Michael Grant Goes Way Out with ‘Gone’
Okay, so I am a grown-up. I’m older than 15. I’m older than 35. So in Michael Grant’s world, I am “Gone.”
It’s a normal school day in Perdido Beach, Calif., until the teacher blinks out of the classroom. Just poof, and empty air. The chalk drops to the floor.
The same thing occurs all over the school. Except, as the morning goes on, any student 15 years old or older also blips out.
I ventured into the young adult section of the book store one day because I have a teen and want to know what my kid is reading, what the school friends are reading, and what it is about.
One of them went gaga for Gone, so I had to pick it up myself. It’s as if Stephen King decided to write a young adult novel.
You see, all the adults are gone. Bullies from the private school on the hill take over the town, patrolling the streets in Hummers with automatic weapons. There’s a tall wall encircling the town, so no one gets into Perdido Beach and no one leaves. Food begins running out, the bullies use their powers for the forces of bad and a group of town kids decides to stand up for themselves.
This adolescent apocalypse has some weird stuff in it, like a kid who loses part of his arm and a malevolent force replaces it with a whip. There’s talking coyotes who want to learn better how to kill from the humans. And there’s a strange green light with some evil force behind it in an abandoned gold mine shaft.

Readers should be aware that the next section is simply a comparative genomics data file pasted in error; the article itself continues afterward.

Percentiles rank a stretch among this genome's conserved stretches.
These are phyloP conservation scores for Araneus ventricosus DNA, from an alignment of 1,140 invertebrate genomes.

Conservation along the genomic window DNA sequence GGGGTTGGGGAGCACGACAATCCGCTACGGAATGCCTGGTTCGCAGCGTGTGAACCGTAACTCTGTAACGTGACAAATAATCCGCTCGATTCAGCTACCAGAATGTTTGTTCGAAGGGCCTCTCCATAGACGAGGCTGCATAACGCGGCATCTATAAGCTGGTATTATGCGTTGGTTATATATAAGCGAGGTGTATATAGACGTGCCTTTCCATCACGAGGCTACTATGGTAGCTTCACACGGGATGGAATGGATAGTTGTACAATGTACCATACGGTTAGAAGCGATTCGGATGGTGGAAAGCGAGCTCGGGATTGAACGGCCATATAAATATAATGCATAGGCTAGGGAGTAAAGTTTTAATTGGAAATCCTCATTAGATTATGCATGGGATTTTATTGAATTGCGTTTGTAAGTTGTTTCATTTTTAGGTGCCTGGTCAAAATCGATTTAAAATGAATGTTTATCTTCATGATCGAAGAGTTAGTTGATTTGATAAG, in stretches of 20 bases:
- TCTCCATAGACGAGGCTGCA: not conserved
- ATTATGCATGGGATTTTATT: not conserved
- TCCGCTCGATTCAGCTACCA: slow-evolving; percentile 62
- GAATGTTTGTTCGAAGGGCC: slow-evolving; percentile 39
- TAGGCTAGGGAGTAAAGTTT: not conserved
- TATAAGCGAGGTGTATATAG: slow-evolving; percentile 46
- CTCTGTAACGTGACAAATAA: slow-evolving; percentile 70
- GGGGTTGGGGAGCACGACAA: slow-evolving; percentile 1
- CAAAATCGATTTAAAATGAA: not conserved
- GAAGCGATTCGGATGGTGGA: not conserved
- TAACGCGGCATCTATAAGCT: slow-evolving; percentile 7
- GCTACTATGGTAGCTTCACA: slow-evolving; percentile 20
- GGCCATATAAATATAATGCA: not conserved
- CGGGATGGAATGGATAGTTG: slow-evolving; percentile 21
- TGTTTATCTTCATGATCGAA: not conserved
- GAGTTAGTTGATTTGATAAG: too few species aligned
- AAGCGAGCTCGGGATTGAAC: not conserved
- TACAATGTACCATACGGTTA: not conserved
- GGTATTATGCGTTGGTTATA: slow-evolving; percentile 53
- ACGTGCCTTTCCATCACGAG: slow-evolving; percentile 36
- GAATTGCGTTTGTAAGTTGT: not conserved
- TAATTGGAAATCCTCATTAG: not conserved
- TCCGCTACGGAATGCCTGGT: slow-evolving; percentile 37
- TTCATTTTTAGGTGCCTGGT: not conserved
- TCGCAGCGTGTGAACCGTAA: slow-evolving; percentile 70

Gone is mysterious, intriguing and odd. I wouldn’t recommend it for tweens, but for teens 13 and up, especially boys, I can see them eating this up. It did not appeal a lot to me, but then I am a grownup, a mom who would want to run in, take care of the littles, start planting crops to ensure a future food supply and go put the bullies in the town jail.
Without the advantage of maturity and experience, the 10-year-olds taking care of the two-year-olds are not always successful, but bless them, at least they try.
Michael Grant has written an adventure that will speak to those kids who, on a bad day, wonder what it would be like if all the teachers, adults and others who boss them around are gone.
By the last page, those same kids will be wishing the adults came back.
Grant has written a sequel, Hunger, which I will read and review next.
And don’t poof out anytime soon. Pay attention to your kids. They need you.
by Michael Grant
HarperTeen, an imprint of HarperCollins Publishers
Lana F. Flowers is a gifted Arkansas reporter who can handle news about Walmart and retail, movie and book reviews, human interest stories, features and anything else you'd care to mention. She lives in Rogers, Ark., with her husband Jesse, daughter Layla, cats Lottie Boots and Emmy, and dog Fuzzy. Send an email -- email@example.com